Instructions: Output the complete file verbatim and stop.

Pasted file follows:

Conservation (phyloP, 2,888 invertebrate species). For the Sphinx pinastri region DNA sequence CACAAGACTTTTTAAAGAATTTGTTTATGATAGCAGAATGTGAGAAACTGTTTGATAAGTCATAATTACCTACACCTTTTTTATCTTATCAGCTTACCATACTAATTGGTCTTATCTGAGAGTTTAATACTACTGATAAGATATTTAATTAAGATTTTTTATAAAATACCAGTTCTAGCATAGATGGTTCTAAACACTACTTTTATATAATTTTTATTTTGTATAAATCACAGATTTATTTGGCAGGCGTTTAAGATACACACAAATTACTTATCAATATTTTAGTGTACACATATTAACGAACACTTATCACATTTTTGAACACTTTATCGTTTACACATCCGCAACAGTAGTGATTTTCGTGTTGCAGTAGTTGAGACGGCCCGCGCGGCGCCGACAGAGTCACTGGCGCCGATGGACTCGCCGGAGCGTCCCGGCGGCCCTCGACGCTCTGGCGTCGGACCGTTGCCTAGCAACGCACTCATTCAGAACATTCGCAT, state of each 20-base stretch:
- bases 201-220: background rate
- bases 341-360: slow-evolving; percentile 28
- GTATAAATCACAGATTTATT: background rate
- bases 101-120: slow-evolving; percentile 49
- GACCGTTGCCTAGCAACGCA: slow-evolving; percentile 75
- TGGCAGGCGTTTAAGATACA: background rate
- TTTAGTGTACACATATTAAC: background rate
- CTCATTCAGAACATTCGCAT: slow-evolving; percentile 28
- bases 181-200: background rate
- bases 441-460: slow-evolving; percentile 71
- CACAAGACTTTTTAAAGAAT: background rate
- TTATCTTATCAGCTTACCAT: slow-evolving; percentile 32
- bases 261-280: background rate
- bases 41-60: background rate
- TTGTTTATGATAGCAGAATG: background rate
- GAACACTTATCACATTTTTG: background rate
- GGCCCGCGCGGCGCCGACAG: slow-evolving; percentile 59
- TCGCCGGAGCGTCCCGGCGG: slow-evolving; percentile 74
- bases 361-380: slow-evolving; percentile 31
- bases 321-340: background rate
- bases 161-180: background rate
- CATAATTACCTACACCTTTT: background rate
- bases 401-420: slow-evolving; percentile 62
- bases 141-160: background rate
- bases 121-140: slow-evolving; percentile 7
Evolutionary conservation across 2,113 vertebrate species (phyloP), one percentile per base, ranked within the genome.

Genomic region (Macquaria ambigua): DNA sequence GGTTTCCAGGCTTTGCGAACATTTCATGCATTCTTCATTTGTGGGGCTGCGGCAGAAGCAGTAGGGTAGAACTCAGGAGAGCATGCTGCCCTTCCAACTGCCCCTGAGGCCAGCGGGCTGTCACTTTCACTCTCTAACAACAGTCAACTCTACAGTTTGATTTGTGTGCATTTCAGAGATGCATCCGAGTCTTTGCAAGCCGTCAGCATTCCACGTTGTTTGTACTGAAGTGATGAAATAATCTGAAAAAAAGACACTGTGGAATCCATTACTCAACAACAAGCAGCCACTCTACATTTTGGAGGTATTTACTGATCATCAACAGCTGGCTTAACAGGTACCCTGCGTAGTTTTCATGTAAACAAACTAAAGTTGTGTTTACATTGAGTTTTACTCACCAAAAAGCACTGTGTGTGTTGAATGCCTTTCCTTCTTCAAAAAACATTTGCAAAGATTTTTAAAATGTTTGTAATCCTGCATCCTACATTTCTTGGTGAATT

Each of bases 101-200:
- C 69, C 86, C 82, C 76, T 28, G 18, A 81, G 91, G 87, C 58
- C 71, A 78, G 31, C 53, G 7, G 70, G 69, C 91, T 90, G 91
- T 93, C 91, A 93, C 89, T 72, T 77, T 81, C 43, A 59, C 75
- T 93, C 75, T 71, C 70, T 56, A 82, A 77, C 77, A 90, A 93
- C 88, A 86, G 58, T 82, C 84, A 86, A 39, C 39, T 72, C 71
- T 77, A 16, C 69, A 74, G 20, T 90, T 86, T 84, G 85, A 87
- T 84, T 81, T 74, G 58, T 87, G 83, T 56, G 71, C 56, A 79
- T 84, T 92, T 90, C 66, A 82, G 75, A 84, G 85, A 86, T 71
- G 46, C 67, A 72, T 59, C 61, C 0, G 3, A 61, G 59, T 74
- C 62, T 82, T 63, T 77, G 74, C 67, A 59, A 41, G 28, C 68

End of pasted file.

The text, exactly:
Conservation (phyloP, 2,888 invertebrate species). For the Sphinx pinastri region DNA sequence CACAAGACTTTTTAAAGAATTTGTTTATGATAGCAGAATGTGAGAAACTGTTTGATAAGTCATAATTACCTACACCTTTTTTATCTTATCAGCTTACCATACTAATTGGTCTTATCTGAGAGTTTAATACTACTGATAAGATATTTAATTAAGATTTTTTATAAAATACCAGTTCTAGCATAGATGGTTCTAAACACTACTTTTATATAATTTTTATTTTGTATAAATCACAGATTTATTTGGCAGGCGTTTAAGATACACACAAATTACTTATCAATATTTTAGTGTACACATATTAACGAACACTTATCACATTTTTGAACACTTTATCGTTTACACATCCGCAACAGTAGTGATTTTCGTGTTGCAGTAGTTGAGACGGCCCGCGCGGCGCCGACAGAGTCACTGGCGCCGATGGACTCGCCGGAGCGTCCCGGCGGCCCTCGACGCTCTGGCGTCGGACCGTTGCCTAGCAACGCACTCATTCAGAACATTCGCAT, state of each 20-base stretch:
- bases 201-220: background rate
- bases 341-360: slow-evolving; percentile 28
- GTATAAATCACAGATTTATT: background rate
- bases 101-120: slow-evolving; percentile 49
- GACCGTTGCCTAGCAACGCA: slow-evolving; percentile 75
- TGGCAGGCGTTTAAGATACA: background rate
- TTTAGTGTACACATATTAAC: background rate
- CTCATTCAGAACATTCGCAT: slow-evolving; percentile 28
- bases 181-200: background rate
- bases 441-460: slow-evolving; percentile 71
- CACAAGACTTTTTAAAGAAT: background rate
- TTATCTTATCAGCTTACCAT: slow-evolving; percentile 32
- bases 261-280: background rate
- bases 41-60: background rate
- TTGTTTATGATAGCAGAATG: background rate
- GAACACTTATCACATTTTTG: background rate
- GGCCCGCGCGGCGCCGACAG: slow-evolving; percentile 59
- TCGCCGGAGCGTCCCGGCGG: slow-evolving; percentile 74
- bases 361-380: slow-evolving; percentile 31
- bases 321-340: background rate
- bases 161-180: background rate
- CATAATTACCTACACCTTTT: background rate
- bases 401-420: slow-evolving; percentile 62
- bases 141-160: background rate
- bases 121-140: slow-evolving; percentile 7
Evolutionary conservation across 2,113 vertebrate species (phyloP), one percentile per base, ranked within the genome.

Genomic region (Macquaria ambigua): DNA sequence GGTTTCCAGGCTTTGCGAACATTTCATGCATTCTTCATTTGTGGGGCTGCGGCAGAAGCAGTAGGGTAGAACTCAGGAGAGCATGCTGCCCTTCCAACTGCCCCTGAGGCCAGCGGGCTGTCACTTTCACTCTCTAACAACAGTCAACTCTACAGTTTGATTTGTGTGCATTTCAGAGATGCATCCGAGTCTTTGCAAGCCGTCAGCATTCCACGTTGTTTGTACTGAAGTGATGAAATAATCTGAAAAAAAGACACTGTGGAATCCATTACTCAACAACAAGCAGCCACTCTACATTTTGGAGGTATTTACTGATCATCAACAGCTGGCTTAACAGGTACCCTGCGTAGTTTTCATGTAAACAAACTAAAGTTGTGTTTACATTGAGTTTTACTCACCAAAAAGCACTGTGTGTGTTGAATGCCTTTCCTTCTTCAAAAAACATTTGCAAAGATTTTTAAAATGTTTGTAATCCTGCATCCTACATTTCTTGGTGAATT

Each of bases 101-200:
- C 69, C 86, C 82, C 76, T 28, G 18, A 81, G 91, G 87, C 58
- C 71, A 78, G 31, C 53, G 7, G 70, G 69, C 91, T 90, G 91
- T 93, C 91, A 93, C 89, T 72, T 77, T 81, C 43, A 59, C 75
- T 93, C 75, T 71, C 70, T 56, A 82, A 77, C 77, A 90, A 93
- C 88, A 86, G 58, T 82, C 84, A 86, A 39, C 39, T 72, C 71
- T 77, A 16, C 69, A 74, G 20, T 90, T 86, T 84, G 85, A 87
- T 84, T 81, T 74, G 58, T 87, G 83, T 56, G 71, C 56, A 79
- T 84, T 92, T 90, C 66, A 82, G 75, A 84, G 85, A 86, T 71
- G 46, C 67, A 72, T 59, C 61, C 0, G 3, A 61, G 59, T 74
- C 62, T 82, T 63, T 77, G 74, C 67, A 59, A 41, G 28, C 68